Posted By HFHSM.D.-ym on February 14, 1999 at 21:46:31:
In Reply to: Re: Gallstones vs Ulcer/H.pylori posted by Diane on February 10, 1999 at 17:08:47:
If I were you, I'd go see another doctor! An ultrasound will show whetter or not you have gallstones.
I am a 38 yo white female, 200lbs, of Polish/German ancestry. For
about 2 months I have had pain in the upper right quad of my
stomach, empty feeling in my stomach, pain in my back at times,
pain in my right shoulder at times, pain between by shoulder
blades at times,some foods create burning sensation in my gut
about 20 minutes after eating but it gradually subsides and the
same foods do not always cause this response,sometimes lower
right back pain, burping, gas, and feeling bloated. The sx on and
off. I recently spoke to a GP concerning this and he suggested
I may have Gallstones (which is the same thing my mom suggested),
he referred me to a GI specialist. When I had my appointment the
GI doc asked me several questions concerning the pain (dull to
burning), locations (upper right quad of stomach, etc.),when it
occurs (whenever, somethimes after I've eaten certain foods
(tomato sauce does not upset me),if it wakes me at night (no),
is there a history of gallstones in my family (yes, my mother
had her's out when she was 37), do I have kids(no), on birth
control (no), do I have acid reflux (occasionaly,about three times
in two months), have I lost weight (yes, about 5lbs since Dec.
more than likely due to my not eating as much), he poked my
stomach in the upper right area quite hard and asked if it hurt.
Yes it did a little. It may have had more to do with his pressure
than anything else. He suggested I had an ulcer and H.pylori.
He emperically treated me with Prilosec and I had a blood test
for H.pylori, results should be available next week. When I
mentioned the possibility of Gallstones he quickly remarked that
he didn't want to "cloud" the issue and even if I did have
gallstones he wouldn't do anything about them. I took the
medication for three days and got headaches, constipated,
and fatigued. I discontinued at the physicians recommendation
and have not taken anything for two days. My stomach feels
alright. He wants to stick a scope down my throat to look in my
stomach and I want him to do a non-invasive ultrasound to check
for gallstones. 1) What do you think about the initial diagnosis?
2)How can I politely ask for an ultrasound? 3) Should I see a
different GI specialist? I realize this is long. I greatly
appreciate any response you can give me. My next appointment is
Feb. 25th. Hope to hear from you by then. THANKS. I had no place
else to turn.
Sincerely - Starr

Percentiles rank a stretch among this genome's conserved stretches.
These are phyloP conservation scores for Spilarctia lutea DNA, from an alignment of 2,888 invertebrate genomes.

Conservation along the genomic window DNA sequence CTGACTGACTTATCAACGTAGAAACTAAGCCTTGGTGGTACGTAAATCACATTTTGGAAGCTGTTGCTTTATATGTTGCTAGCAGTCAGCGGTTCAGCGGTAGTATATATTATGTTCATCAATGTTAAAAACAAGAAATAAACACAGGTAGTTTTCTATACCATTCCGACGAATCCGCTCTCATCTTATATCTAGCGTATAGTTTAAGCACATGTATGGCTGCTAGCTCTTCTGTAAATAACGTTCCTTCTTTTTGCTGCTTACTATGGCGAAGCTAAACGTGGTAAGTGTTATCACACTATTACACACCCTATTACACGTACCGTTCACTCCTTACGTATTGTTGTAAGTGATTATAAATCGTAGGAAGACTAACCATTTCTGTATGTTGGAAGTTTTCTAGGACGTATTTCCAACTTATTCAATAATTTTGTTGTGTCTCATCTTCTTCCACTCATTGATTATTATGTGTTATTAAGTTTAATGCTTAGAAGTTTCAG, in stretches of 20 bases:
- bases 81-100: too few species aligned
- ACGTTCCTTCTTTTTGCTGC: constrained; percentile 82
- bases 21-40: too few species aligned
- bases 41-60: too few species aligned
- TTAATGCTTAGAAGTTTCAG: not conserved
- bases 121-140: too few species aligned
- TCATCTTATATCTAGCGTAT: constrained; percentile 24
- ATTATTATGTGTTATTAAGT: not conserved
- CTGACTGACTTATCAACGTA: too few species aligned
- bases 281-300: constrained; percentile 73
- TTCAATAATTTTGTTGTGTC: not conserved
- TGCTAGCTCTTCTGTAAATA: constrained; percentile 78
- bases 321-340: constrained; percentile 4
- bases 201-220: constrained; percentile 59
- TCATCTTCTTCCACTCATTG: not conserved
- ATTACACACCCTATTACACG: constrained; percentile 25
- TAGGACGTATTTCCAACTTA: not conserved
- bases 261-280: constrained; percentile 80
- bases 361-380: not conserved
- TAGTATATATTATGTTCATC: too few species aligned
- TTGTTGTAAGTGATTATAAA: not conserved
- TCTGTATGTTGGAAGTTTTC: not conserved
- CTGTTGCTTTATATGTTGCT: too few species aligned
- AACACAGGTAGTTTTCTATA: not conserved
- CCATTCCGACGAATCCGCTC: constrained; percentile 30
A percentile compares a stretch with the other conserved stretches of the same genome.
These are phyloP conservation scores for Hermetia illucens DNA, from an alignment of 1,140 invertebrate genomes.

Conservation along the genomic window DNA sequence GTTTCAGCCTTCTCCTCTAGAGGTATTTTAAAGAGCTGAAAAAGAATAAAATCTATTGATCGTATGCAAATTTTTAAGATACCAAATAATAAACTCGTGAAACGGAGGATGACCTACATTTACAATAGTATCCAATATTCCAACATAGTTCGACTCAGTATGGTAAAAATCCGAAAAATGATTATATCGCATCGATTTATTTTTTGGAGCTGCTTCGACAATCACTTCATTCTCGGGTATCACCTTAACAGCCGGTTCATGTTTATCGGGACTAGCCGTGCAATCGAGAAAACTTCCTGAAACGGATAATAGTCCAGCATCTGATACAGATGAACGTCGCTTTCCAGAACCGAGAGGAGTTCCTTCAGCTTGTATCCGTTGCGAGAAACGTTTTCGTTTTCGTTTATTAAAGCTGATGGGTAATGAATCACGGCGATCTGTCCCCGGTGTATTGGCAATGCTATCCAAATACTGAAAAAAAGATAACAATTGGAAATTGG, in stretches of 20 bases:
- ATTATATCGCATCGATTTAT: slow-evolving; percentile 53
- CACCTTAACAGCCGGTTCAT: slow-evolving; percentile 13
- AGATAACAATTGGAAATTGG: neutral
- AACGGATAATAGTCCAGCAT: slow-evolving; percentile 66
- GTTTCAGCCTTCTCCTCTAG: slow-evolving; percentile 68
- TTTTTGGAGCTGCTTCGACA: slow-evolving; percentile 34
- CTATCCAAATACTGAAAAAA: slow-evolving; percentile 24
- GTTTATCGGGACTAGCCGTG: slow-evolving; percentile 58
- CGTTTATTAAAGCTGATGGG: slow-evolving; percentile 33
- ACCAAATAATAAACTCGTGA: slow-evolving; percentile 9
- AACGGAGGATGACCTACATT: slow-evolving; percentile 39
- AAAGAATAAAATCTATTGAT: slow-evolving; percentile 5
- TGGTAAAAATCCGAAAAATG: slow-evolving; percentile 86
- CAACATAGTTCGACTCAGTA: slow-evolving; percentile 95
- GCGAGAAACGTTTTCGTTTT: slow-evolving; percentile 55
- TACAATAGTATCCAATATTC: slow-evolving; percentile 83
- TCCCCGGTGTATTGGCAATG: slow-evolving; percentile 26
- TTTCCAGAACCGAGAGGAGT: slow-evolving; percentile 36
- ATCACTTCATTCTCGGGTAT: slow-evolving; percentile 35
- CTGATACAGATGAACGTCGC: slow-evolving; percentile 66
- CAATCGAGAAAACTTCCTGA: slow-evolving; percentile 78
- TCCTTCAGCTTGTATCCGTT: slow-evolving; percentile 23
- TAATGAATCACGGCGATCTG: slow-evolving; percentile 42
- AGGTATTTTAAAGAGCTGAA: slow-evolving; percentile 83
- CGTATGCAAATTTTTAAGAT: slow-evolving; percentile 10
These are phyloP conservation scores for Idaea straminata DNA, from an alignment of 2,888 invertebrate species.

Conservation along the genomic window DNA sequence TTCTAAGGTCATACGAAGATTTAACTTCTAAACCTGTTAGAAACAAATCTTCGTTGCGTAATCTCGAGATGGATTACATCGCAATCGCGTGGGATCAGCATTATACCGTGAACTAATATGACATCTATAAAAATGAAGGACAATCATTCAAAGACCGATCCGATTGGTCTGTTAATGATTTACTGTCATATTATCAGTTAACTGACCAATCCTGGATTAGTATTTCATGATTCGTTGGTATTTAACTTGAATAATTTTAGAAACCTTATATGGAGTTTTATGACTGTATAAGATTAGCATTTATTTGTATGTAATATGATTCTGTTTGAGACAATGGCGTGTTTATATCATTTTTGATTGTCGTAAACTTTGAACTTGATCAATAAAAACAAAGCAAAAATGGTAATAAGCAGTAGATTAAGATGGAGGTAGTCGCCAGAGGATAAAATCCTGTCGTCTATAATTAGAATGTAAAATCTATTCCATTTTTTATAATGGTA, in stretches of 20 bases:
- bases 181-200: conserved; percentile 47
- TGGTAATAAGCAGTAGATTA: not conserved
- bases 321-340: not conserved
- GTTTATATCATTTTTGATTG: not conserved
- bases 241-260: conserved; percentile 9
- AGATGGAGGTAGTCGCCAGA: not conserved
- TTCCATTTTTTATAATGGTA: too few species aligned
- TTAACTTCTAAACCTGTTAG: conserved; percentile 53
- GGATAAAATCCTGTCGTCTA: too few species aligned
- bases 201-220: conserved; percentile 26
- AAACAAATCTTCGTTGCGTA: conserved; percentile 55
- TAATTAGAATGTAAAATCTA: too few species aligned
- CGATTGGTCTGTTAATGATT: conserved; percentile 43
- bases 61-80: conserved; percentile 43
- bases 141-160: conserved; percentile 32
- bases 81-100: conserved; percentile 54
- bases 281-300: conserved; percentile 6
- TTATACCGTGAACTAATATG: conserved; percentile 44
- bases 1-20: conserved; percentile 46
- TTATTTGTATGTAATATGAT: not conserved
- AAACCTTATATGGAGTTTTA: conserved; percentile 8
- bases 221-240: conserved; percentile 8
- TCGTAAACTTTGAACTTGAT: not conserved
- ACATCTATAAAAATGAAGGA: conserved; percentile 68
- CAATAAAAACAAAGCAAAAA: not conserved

It is sometimes difficult to distinguish symptoms secondary to gallstones and those secondary to peptic ulcer disease and Helicobacter pylori infection. To confuse the issue, even if gallstones are present on the ultrasound, they may not be responsible for the symptoms that you are experiencing. Unless there is blockage of the bile ducts,infection of the gallbladder (fever, pain, jaundice)or evidence of acute pancreatitis one cannot be absolutely sure that you are in fact experiencing biliary pain. Liver function test abnormalities may also be present. Furthermore, there are many cases where patients undergo an operation to remove their gallbladder only to find that several months later the pain returns. Therefore, it is important to try and exclude other causes prior to considering surgery.
Having said all that, it is not absolutely necessary to undergo endoscopy to make the diagnosis of peptic ulcer disease and Helicobacter pylori infection. You can have a barium x-ray test called an upper GI series and a blood test to look for the presence of the bacteria if you do not wish to take the risk of an endoscopy at this time. An ultrasound is a sensitive test to look for gallstones
and should certainly be performed as well. I hope you find this information helpful.
This response is being provided for general informational purposes only and should not be considered medical advice or consultation. Always check with your personal physician when you have a question pertaining to your health.
If you would like to be seen at our institution please call 1-800-653-6568, our Referring Physicians Office and make an appointment to see Dr. Muszkat, one of our experts in Gastroenterology.
*Keywords: peptic ulcer disease, gallstones, Helicobacter pylori infection
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